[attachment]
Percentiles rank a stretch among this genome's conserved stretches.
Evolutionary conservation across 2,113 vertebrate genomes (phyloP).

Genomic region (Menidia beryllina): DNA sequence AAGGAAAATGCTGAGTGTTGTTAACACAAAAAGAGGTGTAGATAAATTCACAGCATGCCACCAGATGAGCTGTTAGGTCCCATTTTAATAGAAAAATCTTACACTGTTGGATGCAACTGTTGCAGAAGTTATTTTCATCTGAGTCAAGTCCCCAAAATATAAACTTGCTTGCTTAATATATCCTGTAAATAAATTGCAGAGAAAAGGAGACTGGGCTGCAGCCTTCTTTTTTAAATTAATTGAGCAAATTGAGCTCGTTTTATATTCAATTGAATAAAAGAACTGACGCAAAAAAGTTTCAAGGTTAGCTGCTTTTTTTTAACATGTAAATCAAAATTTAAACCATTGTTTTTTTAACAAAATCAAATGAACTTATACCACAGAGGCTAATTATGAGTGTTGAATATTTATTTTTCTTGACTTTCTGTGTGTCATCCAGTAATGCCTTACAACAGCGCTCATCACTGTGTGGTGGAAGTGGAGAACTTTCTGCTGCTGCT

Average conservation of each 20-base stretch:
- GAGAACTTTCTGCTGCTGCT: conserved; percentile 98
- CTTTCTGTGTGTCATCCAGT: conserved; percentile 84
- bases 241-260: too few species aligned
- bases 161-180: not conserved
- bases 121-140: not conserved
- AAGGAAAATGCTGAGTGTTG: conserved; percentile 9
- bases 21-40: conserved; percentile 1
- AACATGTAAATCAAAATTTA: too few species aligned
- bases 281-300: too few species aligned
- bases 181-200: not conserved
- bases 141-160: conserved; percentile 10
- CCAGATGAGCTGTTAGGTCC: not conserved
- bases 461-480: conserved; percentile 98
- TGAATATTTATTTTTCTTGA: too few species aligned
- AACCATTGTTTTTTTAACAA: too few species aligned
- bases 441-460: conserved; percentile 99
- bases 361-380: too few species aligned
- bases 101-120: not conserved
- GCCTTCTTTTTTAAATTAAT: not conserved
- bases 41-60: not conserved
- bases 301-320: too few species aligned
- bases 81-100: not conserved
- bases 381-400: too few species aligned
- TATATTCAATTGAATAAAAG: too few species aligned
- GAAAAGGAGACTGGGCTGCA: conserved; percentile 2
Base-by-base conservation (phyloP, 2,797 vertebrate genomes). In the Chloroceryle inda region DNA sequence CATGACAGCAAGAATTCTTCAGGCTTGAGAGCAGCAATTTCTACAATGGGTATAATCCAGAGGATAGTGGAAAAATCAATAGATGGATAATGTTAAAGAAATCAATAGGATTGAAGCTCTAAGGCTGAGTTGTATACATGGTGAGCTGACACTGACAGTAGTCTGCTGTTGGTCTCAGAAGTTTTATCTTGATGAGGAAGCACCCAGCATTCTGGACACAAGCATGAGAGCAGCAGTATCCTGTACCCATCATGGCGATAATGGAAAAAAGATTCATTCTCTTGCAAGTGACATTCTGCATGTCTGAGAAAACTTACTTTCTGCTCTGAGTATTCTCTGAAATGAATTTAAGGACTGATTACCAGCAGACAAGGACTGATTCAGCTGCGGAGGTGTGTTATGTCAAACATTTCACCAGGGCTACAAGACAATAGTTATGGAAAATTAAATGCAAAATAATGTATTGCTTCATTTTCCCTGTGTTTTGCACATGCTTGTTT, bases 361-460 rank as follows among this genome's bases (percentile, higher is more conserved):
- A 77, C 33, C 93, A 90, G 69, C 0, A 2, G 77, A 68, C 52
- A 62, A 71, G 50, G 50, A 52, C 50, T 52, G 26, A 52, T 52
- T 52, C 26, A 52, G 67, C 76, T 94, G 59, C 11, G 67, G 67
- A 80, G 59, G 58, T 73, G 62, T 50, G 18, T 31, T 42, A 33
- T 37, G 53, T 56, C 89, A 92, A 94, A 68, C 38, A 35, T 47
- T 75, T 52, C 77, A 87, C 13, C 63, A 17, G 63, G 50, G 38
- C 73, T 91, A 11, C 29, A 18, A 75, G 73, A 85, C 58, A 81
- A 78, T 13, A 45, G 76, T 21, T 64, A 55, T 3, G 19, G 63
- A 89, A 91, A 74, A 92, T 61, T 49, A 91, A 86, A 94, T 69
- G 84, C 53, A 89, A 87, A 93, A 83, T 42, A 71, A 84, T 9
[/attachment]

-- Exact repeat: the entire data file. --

Percentiles rank a stretch among this genome's conserved stretches.
Evolutionary conservation across 2,113 vertebrate genomes (phyloP).

Genomic region (Menidia beryllina): DNA sequence AAGGAAAATGCTGAGTGTTGTTAACACAAAAAGAGGTGTAGATAAATTCACAGCATGCCACCAGATGAGCTGTTAGGTCCCATTTTAATAGAAAAATCTTACACTGTTGGATGCAACTGTTGCAGAAGTTATTTTCATCTGAGTCAAGTCCCCAAAATATAAACTTGCTTGCTTAATATATCCTGTAAATAAATTGCAGAGAAAAGGAGACTGGGCTGCAGCCTTCTTTTTTAAATTAATTGAGCAAATTGAGCTCGTTTTATATTCAATTGAATAAAAGAACTGACGCAAAAAAGTTTCAAGGTTAGCTGCTTTTTTTTAACATGTAAATCAAAATTTAAACCATTGTTTTTTTAACAAAATCAAATGAACTTATACCACAGAGGCTAATTATGAGTGTTGAATATTTATTTTTCTTGACTTTCTGTGTGTCATCCAGTAATGCCTTACAACAGCGCTCATCACTGTGTGGTGGAAGTGGAGAACTTTCTGCTGCTGCT

Average conservation of each 20-base stretch:
- GAGAACTTTCTGCTGCTGCT: conserved; percentile 98
- CTTTCTGTGTGTCATCCAGT: conserved; percentile 84
- bases 241-260: too few species aligned
- bases 161-180: not conserved
- bases 121-140: not conserved
- AAGGAAAATGCTGAGTGTTG: conserved; percentile 9
- bases 21-40: conserved; percentile 1
- AACATGTAAATCAAAATTTA: too few species aligned
- bases 281-300: too few species aligned
- bases 181-200: not conserved
- bases 141-160: conserved; percentile 10
- CCAGATGAGCTGTTAGGTCC: not conserved
- bases 461-480: conserved; percentile 98
- TGAATATTTATTTTTCTTGA: too few species aligned
- AACCATTGTTTTTTTAACAA: too few species aligned
- bases 441-460: conserved; percentile 99
- bases 361-380: too few species aligned
- bases 101-120: not conserved
- GCCTTCTTTTTTAAATTAAT: not conserved
- bases 41-60: not conserved
- bases 301-320: too few species aligned
- bases 81-100: not conserved
- bases 381-400: too few species aligned
- TATATTCAATTGAATAAAAG: too few species aligned
- GAAAAGGAGACTGGGCTGCA: conserved; percentile 2
Base-by-base conservation (phyloP, 2,797 vertebrate genomes). In the Chloroceryle inda region DNA sequence CATGACAGCAAGAATTCTTCAGGCTTGAGAGCAGCAATTTCTACAATGGGTATAATCCAGAGGATAGTGGAAAAATCAATAGATGGATAATGTTAAAGAAATCAATAGGATTGAAGCTCTAAGGCTGAGTTGTATACATGGTGAGCTGACACTGACAGTAGTCTGCTGTTGGTCTCAGAAGTTTTATCTTGATGAGGAAGCACCCAGCATTCTGGACACAAGCATGAGAGCAGCAGTATCCTGTACCCATCATGGCGATAATGGAAAAAAGATTCATTCTCTTGCAAGTGACATTCTGCATGTCTGAGAAAACTTACTTTCTGCTCTGAGTATTCTCTGAAATGAATTTAAGGACTGATTACCAGCAGACAAGGACTGATTCAGCTGCGGAGGTGTGTTATGTCAAACATTTCACCAGGGCTACAAGACAATAGTTATGGAAAATTAAATGCAAAATAATGTATTGCTTCATTTTCCCTGTGTTTTGCACATGCTTGTTT, bases 361-460 rank as follows among this genome's bases (percentile, higher is more conserved):
- A 77, C 33, C 93, A 90, G 69, C 0, A 2, G 77, A 68, C 52
- A 62, A 71, G 50, G 50, A 52, C 50, T 52, G 26, A 52, T 52
- T 52, C 26, A 52, G 67, C 76, T 94, G 59, C 11, G 67, G 67
- A 80, G 59, G 58, T 73, G 62, T 50, G 18, T 31, T 42, A 33
- T 37, G 53, T 56, C 89, A 92, A 94, A 68, C 38, A 35, T 47
- T 75, T 52, C 77, A 87, C 13, C 63, A 17, G 63, G 50, G 38
- C 73, T 91, A 11, C 29, A 18, A 75, G 73, A 85, C 58, A 81
- A 78, T 13, A 45, G 76, T 21, T 64, A 55, T 3, G 19, G 63
- A 89, A 91, A 74, A 92, T 61, T 49, A 91, A 86, A 94, T 69
- G 84, C 53, A 89, A 87, A 93, A 83, T 42, A 71, A 84, T 9